Losing an Edge, Japanese Envy India’s Schools -- "While China has stirred more concern here as a political and economic challenger, India has emerged as the country to beat in a more benign rivalry over education. In part, this reflects China’s image in Japan as a cheap manufacturer and technological imitator. But India’s success in software development, Internet businesses and knowledge-intensive industries in which Japan has failed to make inroads has set off more than a tinge of envy." -- New York Times

Very interesting article about many Japanese coming to grips with the reality that China and India are moving much, much faster, and leaving Japan behind. To compete in the future -- a global future -- Japanese education will have to change rather significantly. This piece focuses on Indian education techniques in Japan. English, computers, math, and science are big parts of it, too. Japan is absolutely a country that loves fads. But I hope this is not a fad. The more diversity and global awareness here the better.

Dark Suits

The $2,500 Car: "They scoffed when Indian industrialist Ratan Tata announced his plan to build a car that would cost 100,000 rupees--about $2,500 at today's exchange rate. Auto executives--the ones who spend more than that for each of their dark suits--called him crazy." -- Robyn Meredith, Forbes Magazine.

Saturday Jan 12, 2008

New Car in India

Could India`s new car represent a disruptive innovation? Tata Nano - world's cheapest new car is unveiled in India. Cheap. Good mileage. Introduced into an utterly gigantic market hungry to industrialize. Can foreign car companies match this? But I wonder if the world has enough oil for every person in India (and China, for that matter) to own a car. The west is probably not a very good example of resource allocation in this instance. The west is also probably not in a very good position to preach about this, too.

Monday Jan 07, 2008

Japan and Friedman`s Globalization 3.0

After thinking more about this conversation on globalization, I re-read Tom Friedman`s The World is Flat over the winter break. The book is out in paperback, of course, and Friedman calls this updated and expanded version "3.0" in the introduction. It`s about 650 pages, but it`s a really quick read. Especially the second time around. Friedman tells lots of excellent stories that take you right along on his own personal journey around the world. There is a lot of talk of China and India, of course, but Japan comes up from time to time, too. And that`s what hit me this time around. Japan.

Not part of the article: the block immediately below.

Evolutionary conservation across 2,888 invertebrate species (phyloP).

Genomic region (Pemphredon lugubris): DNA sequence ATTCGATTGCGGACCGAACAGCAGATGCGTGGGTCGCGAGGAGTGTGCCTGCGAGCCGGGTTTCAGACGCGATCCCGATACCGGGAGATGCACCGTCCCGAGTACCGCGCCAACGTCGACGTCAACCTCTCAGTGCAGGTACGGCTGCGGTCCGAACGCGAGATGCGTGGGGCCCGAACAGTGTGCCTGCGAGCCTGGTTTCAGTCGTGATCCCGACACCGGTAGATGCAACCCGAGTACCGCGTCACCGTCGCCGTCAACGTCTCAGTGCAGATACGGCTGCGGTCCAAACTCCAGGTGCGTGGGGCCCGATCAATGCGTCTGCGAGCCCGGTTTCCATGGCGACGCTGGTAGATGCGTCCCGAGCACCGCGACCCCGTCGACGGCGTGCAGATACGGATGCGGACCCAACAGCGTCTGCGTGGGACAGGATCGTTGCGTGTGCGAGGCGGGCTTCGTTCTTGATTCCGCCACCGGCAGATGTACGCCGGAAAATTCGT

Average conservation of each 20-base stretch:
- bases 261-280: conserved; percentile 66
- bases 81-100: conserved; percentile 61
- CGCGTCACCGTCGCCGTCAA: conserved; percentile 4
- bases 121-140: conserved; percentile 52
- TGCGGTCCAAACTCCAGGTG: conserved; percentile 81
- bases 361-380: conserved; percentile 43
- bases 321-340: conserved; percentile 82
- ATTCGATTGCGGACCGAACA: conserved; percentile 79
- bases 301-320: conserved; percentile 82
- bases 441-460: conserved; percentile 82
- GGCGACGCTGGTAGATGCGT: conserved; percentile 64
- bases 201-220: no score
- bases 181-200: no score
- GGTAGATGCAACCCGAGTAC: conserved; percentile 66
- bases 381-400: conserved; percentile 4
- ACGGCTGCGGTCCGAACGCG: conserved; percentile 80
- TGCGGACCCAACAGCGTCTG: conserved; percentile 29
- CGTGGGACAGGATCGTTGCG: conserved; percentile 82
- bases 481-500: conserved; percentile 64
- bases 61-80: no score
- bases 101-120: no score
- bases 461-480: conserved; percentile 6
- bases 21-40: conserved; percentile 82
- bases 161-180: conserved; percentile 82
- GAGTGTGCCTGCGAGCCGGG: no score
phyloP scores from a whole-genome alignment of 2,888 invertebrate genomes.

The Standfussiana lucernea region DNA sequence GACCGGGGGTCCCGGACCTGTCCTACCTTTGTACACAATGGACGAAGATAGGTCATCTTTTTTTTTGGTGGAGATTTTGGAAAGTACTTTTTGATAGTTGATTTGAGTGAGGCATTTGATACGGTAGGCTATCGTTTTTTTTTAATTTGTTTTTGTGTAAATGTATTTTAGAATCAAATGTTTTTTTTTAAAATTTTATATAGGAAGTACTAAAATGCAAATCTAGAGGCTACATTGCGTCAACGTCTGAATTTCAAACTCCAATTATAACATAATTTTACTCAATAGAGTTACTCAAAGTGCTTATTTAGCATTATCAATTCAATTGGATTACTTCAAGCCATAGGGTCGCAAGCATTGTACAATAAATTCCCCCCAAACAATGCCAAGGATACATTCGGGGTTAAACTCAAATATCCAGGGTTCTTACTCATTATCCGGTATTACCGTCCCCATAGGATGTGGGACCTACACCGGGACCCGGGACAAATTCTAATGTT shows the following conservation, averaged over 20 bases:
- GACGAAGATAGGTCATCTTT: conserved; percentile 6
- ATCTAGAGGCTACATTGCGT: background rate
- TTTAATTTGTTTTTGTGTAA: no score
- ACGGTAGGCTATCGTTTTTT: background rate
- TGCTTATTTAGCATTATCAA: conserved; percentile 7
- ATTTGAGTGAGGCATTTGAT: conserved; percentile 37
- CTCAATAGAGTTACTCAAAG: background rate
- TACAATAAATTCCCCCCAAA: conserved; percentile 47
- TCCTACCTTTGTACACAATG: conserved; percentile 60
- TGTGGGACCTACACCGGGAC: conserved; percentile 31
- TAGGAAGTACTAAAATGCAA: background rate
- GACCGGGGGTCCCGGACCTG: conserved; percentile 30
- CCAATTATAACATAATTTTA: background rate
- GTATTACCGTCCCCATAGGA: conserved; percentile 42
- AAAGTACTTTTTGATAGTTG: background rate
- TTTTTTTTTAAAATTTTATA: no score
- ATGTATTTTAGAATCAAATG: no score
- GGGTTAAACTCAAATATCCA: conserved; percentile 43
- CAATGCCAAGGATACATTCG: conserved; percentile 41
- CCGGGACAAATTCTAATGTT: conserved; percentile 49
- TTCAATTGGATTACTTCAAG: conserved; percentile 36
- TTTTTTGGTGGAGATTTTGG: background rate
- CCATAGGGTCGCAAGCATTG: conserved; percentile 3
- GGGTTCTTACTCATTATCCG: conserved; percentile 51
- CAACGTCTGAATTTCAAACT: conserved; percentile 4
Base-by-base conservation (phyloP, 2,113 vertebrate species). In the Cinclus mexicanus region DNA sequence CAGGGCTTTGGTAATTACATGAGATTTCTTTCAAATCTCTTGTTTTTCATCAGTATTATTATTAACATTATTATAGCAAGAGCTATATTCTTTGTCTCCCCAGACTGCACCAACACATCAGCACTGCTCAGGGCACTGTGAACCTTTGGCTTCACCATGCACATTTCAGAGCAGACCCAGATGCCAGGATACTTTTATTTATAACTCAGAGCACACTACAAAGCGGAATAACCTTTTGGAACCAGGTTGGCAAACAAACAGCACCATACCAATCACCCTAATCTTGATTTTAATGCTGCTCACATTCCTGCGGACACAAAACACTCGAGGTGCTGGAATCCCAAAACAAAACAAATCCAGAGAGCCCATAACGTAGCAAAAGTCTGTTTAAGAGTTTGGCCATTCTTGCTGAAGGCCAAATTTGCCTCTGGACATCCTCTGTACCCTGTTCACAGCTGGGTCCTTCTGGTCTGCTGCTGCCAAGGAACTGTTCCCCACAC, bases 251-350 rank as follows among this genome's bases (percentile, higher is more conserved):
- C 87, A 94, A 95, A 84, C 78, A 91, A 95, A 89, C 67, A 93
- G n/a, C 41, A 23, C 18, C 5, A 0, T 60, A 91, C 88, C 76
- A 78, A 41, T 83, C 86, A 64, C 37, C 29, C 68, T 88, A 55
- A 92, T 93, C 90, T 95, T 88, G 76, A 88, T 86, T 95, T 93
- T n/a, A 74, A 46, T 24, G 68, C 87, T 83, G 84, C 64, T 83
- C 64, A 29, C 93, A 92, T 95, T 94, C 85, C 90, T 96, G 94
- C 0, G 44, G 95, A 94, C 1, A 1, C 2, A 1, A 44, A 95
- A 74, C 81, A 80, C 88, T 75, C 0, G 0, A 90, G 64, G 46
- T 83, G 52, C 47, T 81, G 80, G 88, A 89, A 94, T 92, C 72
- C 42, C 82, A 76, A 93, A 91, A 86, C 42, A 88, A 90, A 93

Some brief background first. Friedman breaks down the history of globalization into to three gigantic meta categories -- countries, companies, and individuals. Basically, globalization 1.0, 2.0, and 3.0. And we are just now entering 3.0, the era of individual globalization, where everyone who has access to technology (that`s Friedman`s "flat-world platform") has to compete with everyone else in the world who has access to technology. Now, it took 500 years of globalization to get here, but that`s where we find ourselves now. And I think the key point to the book is that globalization 3.0 is very, very different from globalization 1.0 and 2.0 because 3.0 is based on, in part, the individual. That`s where Japan comes on.

Although Japan comes up from time to time while Friedman discusses globalization 2.0, I could find very few (if any, actually) references to Japan and globalization 3.0. Friedman goes to great lengths to talk about how individuals can compete in the new flat world, but that discussion seemed to be focused primarily on the United States and Western Europe and the emerging markets in Eastern Europe, India, and China. That`s when it hit me that Japan seems vulnerable under Friedman`s theory since Japan is not based on the concept of the "individual" at all and it`s certainly not an emerging market. It`s all about "groups" here, and individuality is somewhat rare among the average Japanese -- certainly among the millions of workers that make up corporate Japan in and around Tokyo. I didn`t think about this when I read the book the first time since I hadn`t lived in Japan yet. It`s obvious now, though.

So, can Japan, which is famous for its vertically integrated corporations (the exact opposite from Friedman`s open and horizontally flat world), compete in globalization 3.0? How would "groups" of people even recognize this as a problem? And how would these groups of people transform Japan`s various corporate global supply chains into an economy that recognizes individual global competition? This is not as great a problem for the west since most western cultures are based much more on the concept of individuality -- especially the United States. Friedman hints at this cultural issue when he quotes various Chinese leaders who recognize this very problem in China. China (and Korea, for that matter) shares with Japan some of these East Asian characteristics of groups. But China seems to be changing specifically to compete on all levels -- country, company, and individual. That third part is most fascinating here in East Asia. Will China pull it off? Will Japan recognize the issue and engage down at that level?

Some Friedman flat world videos here at MIT and here on Charlie Rose and here at the NYT.

Friday Dec 28, 2007

India and OpenSolaris Request Sponsor